Using Factor Momentum to Optimize GTAA Portfolios

Taking another look at portfolio optimization methods as they apply to relative strength- & momentum-based GTAA portfolios, this time I present a novel method that uses factor momentum in an attempt to tilt the allocation towards the factors behind the momentum, and away from factors that do not have strong momentum. The approach was inspired by a nice little paper by Bhansali et al.: The Risk in Risk Parity: A Factor Based Analysis of Asset Based Risk Parity.

My first idea was something I would have termed “Global Tactical Factor Allocation”: a relative strength & momentum approach based directly on risk factors instead of assets. It failed miserably, but the work showed some interesting alternative paths. One of these was to decompose returns into their principal components (factors) and base a weighting algorithm on factor momentum. Early testing shows promise.

PCA basics

A quick intro to principal component analysis (you can skip to the next section if you’re not interested) before we proceed. PCA is method to linear transform data in a potentially useful way. It re-expresses data such that the principal components are uncorrelated (orthogonal) to each other, and the first component expresses the direction of maximum variance (i.e. it explains the greatest possible part of the total variance of any orthogonal component), and so forth for the 2nd…nth components. It can be used as a method of dimensionality reduction by ignoring the lower-variance components, but that is not relevant to the present analysis1.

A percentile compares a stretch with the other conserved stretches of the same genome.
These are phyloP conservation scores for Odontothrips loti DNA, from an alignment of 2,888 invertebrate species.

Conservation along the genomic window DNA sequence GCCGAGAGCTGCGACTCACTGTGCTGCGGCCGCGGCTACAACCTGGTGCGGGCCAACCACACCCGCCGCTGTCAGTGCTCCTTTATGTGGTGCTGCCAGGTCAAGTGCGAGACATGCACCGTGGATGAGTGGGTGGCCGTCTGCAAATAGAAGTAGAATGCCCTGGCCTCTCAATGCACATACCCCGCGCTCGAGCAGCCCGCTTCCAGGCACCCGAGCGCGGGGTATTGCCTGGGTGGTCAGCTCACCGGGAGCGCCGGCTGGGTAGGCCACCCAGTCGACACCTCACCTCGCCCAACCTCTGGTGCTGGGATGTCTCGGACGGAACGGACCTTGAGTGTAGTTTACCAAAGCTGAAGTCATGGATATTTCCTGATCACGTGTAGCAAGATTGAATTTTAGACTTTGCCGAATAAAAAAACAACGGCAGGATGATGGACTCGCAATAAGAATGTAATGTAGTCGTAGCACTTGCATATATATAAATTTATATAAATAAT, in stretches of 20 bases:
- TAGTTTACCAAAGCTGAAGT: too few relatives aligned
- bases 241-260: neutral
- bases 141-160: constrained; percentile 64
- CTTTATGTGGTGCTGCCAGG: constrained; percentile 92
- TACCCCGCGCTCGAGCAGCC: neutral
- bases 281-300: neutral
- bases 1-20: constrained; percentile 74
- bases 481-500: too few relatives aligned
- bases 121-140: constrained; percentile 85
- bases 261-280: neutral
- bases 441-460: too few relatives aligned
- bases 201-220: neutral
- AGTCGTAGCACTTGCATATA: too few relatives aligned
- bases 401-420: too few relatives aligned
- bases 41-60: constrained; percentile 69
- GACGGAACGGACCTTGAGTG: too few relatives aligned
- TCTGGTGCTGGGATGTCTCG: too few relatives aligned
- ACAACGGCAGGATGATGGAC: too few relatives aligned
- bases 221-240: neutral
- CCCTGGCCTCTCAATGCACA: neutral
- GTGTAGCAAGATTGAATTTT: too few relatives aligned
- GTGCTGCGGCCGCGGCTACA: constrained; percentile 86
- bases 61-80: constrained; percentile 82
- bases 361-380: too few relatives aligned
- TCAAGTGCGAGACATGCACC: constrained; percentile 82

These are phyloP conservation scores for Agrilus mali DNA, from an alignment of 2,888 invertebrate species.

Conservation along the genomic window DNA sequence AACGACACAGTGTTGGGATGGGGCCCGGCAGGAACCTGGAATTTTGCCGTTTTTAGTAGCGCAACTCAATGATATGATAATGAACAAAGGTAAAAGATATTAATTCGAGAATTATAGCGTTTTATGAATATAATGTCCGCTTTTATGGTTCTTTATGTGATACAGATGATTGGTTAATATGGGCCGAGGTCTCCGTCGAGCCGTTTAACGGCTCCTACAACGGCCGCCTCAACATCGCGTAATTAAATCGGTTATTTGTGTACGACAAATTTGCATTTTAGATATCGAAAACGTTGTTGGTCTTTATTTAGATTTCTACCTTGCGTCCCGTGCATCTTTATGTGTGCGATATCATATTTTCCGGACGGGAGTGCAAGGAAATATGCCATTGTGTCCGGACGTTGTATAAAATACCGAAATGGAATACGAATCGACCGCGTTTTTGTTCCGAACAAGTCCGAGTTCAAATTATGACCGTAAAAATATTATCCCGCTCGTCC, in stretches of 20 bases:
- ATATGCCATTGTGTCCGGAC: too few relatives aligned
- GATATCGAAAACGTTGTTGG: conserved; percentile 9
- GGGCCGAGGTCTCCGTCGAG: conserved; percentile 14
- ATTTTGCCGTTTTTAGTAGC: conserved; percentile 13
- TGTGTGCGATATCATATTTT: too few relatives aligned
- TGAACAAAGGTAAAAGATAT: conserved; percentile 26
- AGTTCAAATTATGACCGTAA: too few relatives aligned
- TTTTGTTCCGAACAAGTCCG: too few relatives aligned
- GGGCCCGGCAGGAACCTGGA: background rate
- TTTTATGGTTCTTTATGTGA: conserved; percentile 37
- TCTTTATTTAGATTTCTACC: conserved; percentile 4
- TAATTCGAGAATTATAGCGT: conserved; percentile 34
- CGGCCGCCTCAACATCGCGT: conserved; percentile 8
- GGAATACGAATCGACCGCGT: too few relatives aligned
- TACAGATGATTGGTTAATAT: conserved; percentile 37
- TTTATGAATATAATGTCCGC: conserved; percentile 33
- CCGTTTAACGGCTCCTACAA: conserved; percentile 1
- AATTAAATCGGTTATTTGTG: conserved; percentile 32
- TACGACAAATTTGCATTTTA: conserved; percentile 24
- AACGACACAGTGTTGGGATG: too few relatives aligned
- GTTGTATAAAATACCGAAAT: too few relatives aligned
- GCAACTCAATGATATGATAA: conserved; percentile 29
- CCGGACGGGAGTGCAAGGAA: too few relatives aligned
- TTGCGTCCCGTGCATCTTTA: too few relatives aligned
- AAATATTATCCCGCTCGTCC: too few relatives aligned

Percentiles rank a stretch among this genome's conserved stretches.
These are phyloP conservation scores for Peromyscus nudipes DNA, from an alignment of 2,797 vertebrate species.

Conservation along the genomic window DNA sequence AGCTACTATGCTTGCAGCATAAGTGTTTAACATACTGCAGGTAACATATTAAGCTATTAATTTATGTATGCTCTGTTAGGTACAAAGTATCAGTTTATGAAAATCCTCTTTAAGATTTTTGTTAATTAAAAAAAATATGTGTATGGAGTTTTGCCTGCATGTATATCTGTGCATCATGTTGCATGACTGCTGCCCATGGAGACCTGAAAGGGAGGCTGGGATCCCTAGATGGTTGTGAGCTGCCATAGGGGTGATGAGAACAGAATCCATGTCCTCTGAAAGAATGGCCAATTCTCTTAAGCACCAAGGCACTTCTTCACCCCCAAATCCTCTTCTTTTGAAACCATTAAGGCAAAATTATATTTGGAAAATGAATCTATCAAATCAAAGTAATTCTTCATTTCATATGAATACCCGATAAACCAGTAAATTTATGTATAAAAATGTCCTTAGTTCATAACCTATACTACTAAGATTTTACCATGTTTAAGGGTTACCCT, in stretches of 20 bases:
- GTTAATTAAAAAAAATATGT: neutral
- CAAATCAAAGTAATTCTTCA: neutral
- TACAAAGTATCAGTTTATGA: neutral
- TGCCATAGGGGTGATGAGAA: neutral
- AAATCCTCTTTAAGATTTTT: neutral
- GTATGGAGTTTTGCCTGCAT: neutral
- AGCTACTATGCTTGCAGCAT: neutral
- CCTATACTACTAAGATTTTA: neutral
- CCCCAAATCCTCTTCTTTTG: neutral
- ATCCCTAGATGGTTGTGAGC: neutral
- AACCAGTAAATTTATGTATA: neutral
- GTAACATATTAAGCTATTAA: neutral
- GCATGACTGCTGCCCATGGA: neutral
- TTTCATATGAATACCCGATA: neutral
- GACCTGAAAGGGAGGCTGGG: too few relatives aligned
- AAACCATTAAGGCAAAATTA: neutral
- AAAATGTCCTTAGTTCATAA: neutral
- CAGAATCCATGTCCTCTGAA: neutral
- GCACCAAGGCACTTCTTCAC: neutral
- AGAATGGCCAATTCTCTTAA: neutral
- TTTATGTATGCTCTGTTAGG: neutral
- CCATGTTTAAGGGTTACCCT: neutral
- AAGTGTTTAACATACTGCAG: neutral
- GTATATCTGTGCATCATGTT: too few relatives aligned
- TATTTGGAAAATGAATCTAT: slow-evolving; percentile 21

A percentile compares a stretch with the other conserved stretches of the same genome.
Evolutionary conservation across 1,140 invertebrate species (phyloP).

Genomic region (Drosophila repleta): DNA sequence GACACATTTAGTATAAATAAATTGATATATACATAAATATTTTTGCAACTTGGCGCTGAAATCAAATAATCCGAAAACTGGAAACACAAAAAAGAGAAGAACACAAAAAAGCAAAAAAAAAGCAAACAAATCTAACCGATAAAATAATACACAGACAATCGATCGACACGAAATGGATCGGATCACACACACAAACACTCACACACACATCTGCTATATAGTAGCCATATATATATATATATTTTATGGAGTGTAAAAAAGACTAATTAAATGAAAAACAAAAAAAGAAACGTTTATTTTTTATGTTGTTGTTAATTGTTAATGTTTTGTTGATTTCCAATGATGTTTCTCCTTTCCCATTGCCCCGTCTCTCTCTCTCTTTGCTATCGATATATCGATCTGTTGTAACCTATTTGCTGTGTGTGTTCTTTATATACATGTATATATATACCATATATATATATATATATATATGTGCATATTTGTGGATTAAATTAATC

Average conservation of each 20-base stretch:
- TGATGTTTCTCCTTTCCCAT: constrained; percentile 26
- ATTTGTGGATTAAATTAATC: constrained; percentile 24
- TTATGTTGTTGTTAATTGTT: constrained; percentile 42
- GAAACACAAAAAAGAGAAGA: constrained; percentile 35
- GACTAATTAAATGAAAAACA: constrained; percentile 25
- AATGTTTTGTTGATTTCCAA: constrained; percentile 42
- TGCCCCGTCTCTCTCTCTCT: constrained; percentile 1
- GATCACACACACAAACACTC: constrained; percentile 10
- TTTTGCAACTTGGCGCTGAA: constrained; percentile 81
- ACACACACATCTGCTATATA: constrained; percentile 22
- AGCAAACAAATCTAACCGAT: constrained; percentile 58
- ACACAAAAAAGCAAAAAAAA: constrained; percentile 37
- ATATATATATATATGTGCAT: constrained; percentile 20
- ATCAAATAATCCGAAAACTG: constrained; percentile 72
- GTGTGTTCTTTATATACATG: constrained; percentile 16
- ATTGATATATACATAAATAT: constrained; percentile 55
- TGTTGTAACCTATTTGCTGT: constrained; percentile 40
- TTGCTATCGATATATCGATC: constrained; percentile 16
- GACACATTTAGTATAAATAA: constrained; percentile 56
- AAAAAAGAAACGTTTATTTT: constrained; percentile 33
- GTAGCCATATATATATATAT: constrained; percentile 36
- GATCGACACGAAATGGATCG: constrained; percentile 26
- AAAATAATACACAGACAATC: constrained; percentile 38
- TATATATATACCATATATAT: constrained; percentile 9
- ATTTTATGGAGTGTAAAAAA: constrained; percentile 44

The principal components can be obtained very easily. In MATLAB:

• Assume r are the de-meaned returns of our assets.
• [V D] = eig(cov(r)); will give us the eigenvectors (V) and eigenvalues (D) of the covariance matrix of r.
• The diagonal of D contains the variance of each principal component. To get the % of total variance explained by each component, simply: 100 * flipud(diag(D)) / sum(diag(D)).
• V contains the linear coefficients of our assets to each component; fliplr(V) to get them in the “right” order.
• Finally, to find the actual principal components we simply multiply the returns with V: r*V.

Data & Methodology

The assets used are the following:

The data covers the period from January 2002 to October 2012 and includes dividends. Some of the assets do not have data for the entire period; they simply become available when they have 252 days of data. The methodology is essentially the standard relative-strength & momentum GTAA approach:

• Rebalance every Friday.
• Rank assets by their 120-day returns and pick the top 5.
• Discard any assets that had negative returns during the period, even if they are in the top 5.
• Apply portfolio optimization algorithm.

Commissions are not taken into account (though I acknowledge they are a significant issue due to frequent rebalancing). The algorithms I will be benchmarking against are: equal weights, naïve risk parity (RP), equal risk contribution (ERC), and minimum correlation (MCA). See this post for more on these methods.

A look at the factors